To be able to use the kits successfully, it is imperative that users know how to read and write – at least they should be able to tell the time since they need to time the HIV self-testing process. This is because the HIV self-test kits package comes with user instructions (including pictorial illustrations) in English as well as in other local languages to help users perform the test on their own. However, some peer-leaders reported that some of their social network members had difficulties understanding the HIV self-testing procedures. This was particularly the case with social network members who were illiterate. As a result, peer-leaders spent a ‘lot of time’ explaining the HIV self-testing procedures to their members. Unfortunately, some members failed to grasp how to conduct an HIV self-test and requested peer-leaders to help them while they were performing the test.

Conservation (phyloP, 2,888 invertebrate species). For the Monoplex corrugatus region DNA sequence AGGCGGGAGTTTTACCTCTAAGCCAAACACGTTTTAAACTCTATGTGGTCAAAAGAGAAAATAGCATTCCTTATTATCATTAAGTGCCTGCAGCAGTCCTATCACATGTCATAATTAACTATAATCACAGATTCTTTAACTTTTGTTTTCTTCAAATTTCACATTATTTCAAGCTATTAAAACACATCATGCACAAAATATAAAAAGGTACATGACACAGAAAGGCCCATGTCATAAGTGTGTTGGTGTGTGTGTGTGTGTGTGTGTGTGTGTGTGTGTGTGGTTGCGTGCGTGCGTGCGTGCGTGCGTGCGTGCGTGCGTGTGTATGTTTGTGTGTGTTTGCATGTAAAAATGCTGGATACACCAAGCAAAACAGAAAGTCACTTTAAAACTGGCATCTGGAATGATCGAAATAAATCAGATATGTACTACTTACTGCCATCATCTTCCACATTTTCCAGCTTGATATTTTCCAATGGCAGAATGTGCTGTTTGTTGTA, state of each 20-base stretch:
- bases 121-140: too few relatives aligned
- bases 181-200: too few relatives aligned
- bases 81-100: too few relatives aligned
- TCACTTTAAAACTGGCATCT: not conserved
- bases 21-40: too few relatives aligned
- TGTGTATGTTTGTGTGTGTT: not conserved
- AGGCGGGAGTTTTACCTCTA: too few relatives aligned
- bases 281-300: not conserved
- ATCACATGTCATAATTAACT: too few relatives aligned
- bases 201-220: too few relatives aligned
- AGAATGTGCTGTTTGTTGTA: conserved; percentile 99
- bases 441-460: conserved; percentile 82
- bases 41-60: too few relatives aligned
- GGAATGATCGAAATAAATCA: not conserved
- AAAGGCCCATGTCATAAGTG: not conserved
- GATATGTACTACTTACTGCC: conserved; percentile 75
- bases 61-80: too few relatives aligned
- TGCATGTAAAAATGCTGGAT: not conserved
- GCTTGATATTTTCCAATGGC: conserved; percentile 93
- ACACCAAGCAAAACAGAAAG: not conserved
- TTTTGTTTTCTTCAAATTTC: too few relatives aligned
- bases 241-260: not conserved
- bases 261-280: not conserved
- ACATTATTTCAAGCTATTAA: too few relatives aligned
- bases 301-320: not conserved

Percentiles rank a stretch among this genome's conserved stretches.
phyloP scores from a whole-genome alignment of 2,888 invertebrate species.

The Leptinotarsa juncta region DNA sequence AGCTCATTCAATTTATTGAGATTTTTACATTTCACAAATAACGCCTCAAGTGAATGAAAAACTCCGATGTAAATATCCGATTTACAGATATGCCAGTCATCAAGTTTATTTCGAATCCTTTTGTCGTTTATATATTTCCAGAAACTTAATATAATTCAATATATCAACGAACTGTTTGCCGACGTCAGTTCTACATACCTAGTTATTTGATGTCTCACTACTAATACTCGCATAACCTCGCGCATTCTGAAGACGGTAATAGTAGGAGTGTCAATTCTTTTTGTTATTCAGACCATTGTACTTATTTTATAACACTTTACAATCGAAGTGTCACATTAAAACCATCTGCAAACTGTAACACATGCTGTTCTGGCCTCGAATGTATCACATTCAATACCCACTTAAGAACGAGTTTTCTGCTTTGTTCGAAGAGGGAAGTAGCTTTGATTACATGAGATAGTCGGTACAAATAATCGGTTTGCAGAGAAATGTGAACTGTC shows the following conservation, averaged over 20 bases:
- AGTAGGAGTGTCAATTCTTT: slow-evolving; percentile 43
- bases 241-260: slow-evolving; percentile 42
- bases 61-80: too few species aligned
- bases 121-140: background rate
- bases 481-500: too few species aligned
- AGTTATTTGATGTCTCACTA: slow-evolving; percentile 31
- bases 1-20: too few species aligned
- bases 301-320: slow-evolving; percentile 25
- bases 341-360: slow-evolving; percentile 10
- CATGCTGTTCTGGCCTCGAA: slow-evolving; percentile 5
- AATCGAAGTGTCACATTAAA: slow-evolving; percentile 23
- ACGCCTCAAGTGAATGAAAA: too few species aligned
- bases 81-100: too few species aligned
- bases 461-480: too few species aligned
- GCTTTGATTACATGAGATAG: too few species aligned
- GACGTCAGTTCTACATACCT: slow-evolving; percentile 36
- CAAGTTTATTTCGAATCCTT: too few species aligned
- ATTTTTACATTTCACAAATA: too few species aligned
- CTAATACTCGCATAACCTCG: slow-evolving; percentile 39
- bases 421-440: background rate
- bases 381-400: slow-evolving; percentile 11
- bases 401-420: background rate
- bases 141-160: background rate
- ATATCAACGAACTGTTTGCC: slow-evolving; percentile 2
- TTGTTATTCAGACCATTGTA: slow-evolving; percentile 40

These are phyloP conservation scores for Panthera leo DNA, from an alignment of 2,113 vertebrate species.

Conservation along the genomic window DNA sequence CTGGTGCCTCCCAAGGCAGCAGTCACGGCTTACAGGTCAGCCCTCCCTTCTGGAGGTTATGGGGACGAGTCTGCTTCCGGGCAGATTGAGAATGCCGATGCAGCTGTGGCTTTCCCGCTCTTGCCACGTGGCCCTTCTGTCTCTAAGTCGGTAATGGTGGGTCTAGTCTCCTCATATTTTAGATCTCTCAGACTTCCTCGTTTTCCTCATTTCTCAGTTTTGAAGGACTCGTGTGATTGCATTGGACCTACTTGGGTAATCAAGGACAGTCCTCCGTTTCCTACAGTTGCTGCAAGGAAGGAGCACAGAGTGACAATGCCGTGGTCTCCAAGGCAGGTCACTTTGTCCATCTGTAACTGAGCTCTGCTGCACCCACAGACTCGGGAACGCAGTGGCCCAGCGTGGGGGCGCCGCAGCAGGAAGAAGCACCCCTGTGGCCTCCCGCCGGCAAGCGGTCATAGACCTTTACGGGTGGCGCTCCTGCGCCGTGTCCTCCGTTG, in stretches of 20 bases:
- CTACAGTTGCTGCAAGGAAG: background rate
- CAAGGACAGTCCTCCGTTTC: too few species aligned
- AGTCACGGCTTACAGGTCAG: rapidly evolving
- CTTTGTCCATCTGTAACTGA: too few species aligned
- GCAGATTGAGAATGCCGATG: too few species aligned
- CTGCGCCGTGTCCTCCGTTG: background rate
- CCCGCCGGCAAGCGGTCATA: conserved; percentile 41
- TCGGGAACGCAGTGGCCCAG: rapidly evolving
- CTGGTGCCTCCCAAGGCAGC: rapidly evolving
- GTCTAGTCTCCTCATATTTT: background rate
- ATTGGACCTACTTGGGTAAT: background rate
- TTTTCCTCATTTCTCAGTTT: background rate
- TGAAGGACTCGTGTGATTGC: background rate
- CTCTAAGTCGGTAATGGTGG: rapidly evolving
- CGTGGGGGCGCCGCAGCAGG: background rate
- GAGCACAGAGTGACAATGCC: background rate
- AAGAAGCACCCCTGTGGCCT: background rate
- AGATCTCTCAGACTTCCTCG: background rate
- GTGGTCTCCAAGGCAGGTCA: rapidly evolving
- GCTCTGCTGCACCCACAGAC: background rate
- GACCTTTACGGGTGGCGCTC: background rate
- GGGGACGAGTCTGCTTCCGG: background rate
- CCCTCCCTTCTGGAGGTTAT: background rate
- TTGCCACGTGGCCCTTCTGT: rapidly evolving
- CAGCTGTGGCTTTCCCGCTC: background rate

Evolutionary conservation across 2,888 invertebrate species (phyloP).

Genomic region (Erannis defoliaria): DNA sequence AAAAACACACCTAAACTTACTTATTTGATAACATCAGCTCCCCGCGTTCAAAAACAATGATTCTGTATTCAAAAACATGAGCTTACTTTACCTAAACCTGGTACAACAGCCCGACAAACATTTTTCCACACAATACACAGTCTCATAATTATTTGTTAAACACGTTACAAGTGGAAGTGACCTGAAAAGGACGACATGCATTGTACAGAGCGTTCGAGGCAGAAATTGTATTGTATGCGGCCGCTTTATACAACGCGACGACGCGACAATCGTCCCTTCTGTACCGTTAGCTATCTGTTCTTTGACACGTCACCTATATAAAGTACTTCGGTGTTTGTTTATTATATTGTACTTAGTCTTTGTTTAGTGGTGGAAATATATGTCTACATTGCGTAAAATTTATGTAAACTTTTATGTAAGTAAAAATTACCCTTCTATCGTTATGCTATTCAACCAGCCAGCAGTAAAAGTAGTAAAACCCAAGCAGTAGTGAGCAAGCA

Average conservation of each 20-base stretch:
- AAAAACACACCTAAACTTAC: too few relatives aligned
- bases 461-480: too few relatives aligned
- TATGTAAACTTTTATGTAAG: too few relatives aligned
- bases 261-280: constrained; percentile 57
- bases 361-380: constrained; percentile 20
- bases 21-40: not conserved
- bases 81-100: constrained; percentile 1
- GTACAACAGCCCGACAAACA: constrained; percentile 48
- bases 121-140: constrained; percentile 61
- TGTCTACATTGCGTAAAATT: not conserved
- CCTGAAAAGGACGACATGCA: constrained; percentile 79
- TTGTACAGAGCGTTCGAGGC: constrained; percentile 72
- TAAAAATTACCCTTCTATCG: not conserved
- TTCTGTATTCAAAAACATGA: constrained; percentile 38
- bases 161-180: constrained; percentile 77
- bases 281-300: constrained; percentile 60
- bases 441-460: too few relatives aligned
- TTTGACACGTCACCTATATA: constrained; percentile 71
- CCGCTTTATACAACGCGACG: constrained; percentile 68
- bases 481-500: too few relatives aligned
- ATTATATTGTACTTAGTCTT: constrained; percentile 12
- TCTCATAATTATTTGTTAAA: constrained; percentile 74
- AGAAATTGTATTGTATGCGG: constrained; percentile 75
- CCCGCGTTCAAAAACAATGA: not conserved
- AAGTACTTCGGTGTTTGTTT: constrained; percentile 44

“All the members that we educate don’t understand at the same rate, some of them disturbed us. You would educate him but he still feels that there is something he hasn’t understood so you had to spend a lot of time educating him” [Peer-leader of a sports’ group, Gwanda].
In one particular case, a peer-leader took a lot of time explaining to her social network member how the self-test is done only to realize later that she had not conducted the test correctly. This social network member was later given another kit to repeat the HIV self-testing process: